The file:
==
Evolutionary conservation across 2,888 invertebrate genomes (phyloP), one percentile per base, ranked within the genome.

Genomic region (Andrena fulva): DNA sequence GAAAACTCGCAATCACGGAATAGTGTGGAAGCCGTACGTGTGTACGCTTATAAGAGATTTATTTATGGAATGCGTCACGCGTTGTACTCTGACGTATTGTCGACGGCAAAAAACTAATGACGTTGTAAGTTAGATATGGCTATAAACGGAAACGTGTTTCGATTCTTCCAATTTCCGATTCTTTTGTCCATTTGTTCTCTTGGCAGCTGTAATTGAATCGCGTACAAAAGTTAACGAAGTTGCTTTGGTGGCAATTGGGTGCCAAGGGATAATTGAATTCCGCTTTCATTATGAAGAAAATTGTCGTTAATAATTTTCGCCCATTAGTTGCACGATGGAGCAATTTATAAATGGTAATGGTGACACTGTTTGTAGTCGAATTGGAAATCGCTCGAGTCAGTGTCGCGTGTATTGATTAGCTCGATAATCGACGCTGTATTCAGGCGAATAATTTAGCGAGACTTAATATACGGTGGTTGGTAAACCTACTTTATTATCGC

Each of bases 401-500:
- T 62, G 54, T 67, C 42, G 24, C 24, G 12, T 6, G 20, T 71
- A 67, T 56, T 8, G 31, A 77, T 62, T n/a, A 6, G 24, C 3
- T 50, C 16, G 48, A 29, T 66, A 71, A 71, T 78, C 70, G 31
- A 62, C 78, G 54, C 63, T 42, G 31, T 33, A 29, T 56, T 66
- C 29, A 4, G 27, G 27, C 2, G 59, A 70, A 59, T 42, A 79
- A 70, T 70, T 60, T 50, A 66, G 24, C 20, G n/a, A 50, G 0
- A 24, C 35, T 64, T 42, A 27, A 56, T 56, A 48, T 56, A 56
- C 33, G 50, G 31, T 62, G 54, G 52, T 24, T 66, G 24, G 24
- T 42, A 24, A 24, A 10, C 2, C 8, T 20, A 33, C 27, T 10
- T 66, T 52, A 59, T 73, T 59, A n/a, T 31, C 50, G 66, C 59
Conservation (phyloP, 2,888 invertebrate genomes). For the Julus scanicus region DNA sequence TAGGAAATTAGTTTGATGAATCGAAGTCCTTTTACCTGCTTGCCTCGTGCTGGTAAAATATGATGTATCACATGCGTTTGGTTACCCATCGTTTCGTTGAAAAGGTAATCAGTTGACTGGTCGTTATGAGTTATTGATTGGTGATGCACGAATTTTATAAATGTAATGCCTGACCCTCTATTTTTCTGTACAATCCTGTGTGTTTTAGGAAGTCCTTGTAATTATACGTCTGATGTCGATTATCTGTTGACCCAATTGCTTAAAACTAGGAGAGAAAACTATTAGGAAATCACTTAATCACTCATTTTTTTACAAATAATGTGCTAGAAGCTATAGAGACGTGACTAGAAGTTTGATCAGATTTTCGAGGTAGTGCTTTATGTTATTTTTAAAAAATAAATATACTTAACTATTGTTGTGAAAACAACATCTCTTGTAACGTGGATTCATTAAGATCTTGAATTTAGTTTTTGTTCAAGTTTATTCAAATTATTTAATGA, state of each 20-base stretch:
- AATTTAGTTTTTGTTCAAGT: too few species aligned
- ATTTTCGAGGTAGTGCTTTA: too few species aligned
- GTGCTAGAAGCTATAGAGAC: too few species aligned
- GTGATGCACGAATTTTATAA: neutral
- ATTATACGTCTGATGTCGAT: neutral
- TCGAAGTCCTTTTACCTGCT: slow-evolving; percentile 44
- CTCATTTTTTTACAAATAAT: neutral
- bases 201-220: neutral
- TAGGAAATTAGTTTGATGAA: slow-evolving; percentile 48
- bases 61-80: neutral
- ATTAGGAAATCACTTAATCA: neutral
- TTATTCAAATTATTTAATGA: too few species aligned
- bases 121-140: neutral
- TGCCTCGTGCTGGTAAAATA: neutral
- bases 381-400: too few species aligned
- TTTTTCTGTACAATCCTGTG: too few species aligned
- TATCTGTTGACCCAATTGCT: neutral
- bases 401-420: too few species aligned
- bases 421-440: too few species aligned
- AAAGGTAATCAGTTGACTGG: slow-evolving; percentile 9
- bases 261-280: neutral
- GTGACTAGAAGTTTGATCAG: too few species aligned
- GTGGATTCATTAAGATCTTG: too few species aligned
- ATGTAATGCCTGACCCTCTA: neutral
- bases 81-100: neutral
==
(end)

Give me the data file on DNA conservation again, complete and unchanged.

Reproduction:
Evolutionary conservation across 2,888 invertebrate genomes (phyloP), one percentile per base, ranked within the genome.

Genomic region (Andrena fulva): DNA sequence GAAAACTCGCAATCACGGAATAGTGTGGAAGCCGTACGTGTGTACGCTTATAAGAGATTTATTTATGGAATGCGTCACGCGTTGTACTCTGACGTATTGTCGACGGCAAAAAACTAATGACGTTGTAAGTTAGATATGGCTATAAACGGAAACGTGTTTCGATTCTTCCAATTTCCGATTCTTTTGTCCATTTGTTCTCTTGGCAGCTGTAATTGAATCGCGTACAAAAGTTAACGAAGTTGCTTTGGTGGCAATTGGGTGCCAAGGGATAATTGAATTCCGCTTTCATTATGAAGAAAATTGTCGTTAATAATTTTCGCCCATTAGTTGCACGATGGAGCAATTTATAAATGGTAATGGTGACACTGTTTGTAGTCGAATTGGAAATCGCTCGAGTCAGTGTCGCGTGTATTGATTAGCTCGATAATCGACGCTGTATTCAGGCGAATAATTTAGCGAGACTTAATATACGGTGGTTGGTAAACCTACTTTATTATCGC

Each of bases 401-500:
- T 62, G 54, T 67, C 42, G 24, C 24, G 12, T 6, G 20, T 71
- A 67, T 56, T 8, G 31, A 77, T 62, T n/a, A 6, G 24, C 3
- T 50, C 16, G 48, A 29, T 66, A 71, A 71, T 78, C 70, G 31
- A 62, C 78, G 54, C 63, T 42, G 31, T 33, A 29, T 56, T 66
- C 29, A 4, G 27, G 27, C 2, G 59, A 70, A 59, T 42, A 79
- A 70, T 70, T 60, T 50, A 66, G 24, C 20, G n/a, A 50, G 0
- A 24, C 35, T 64, T 42, A 27, A 56, T 56, A 48, T 56, A 56
- C 33, G 50, G 31, T 62, G 54, G 52, T 24, T 66, G 24, G 24
- T 42, A 24, A 24, A 10, C 2, C 8, T 20, A 33, C 27, T 10
- T 66, T 52, A 59, T 73, T 59, A n/a, T 31, C 50, G 66, C 59
Conservation (phyloP, 2,888 invertebrate genomes). For the Julus scanicus region DNA sequence TAGGAAATTAGTTTGATGAATCGAAGTCCTTTTACCTGCTTGCCTCGTGCTGGTAAAATATGATGTATCACATGCGTTTGGTTACCCATCGTTTCGTTGAAAAGGTAATCAGTTGACTGGTCGTTATGAGTTATTGATTGGTGATGCACGAATTTTATAAATGTAATGCCTGACCCTCTATTTTTCTGTACAATCCTGTGTGTTTTAGGAAGTCCTTGTAATTATACGTCTGATGTCGATTATCTGTTGACCCAATTGCTTAAAACTAGGAGAGAAAACTATTAGGAAATCACTTAATCACTCATTTTTTTACAAATAATGTGCTAGAAGCTATAGAGACGTGACTAGAAGTTTGATCAGATTTTCGAGGTAGTGCTTTATGTTATTTTTAAAAAATAAATATACTTAACTATTGTTGTGAAAACAACATCTCTTGTAACGTGGATTCATTAAGATCTTGAATTTAGTTTTTGTTCAAGTTTATTCAAATTATTTAATGA, state of each 20-base stretch:
- AATTTAGTTTTTGTTCAAGT: too few species aligned
- ATTTTCGAGGTAGTGCTTTA: too few species aligned
- GTGCTAGAAGCTATAGAGAC: too few species aligned
- GTGATGCACGAATTTTATAA: neutral
- ATTATACGTCTGATGTCGAT: neutral
- TCGAAGTCCTTTTACCTGCT: slow-evolving; percentile 44
- CTCATTTTTTTACAAATAAT: neutral
- bases 201-220: neutral
- TAGGAAATTAGTTTGATGAA: slow-evolving; percentile 48
- bases 61-80: neutral
- ATTAGGAAATCACTTAATCA: neutral
- TTATTCAAATTATTTAATGA: too few species aligned
- bases 121-140: neutral
- TGCCTCGTGCTGGTAAAATA: neutral
- bases 381-400: too few species aligned
- TTTTTCTGTACAATCCTGTG: too few species aligned
- TATCTGTTGACCCAATTGCT: neutral
- bases 401-420: too few species aligned
- bases 421-440: too few species aligned
- AAAGGTAATCAGTTGACTGG: slow-evolving; percentile 9
- bases 261-280: neutral
- GTGACTAGAAGTTTGATCAG: too few species aligned
- GTGGATTCATTAAGATCTTG: too few species aligned
- ATGTAATGCCTGACCCTCTA: neutral
- bases 81-100: neutral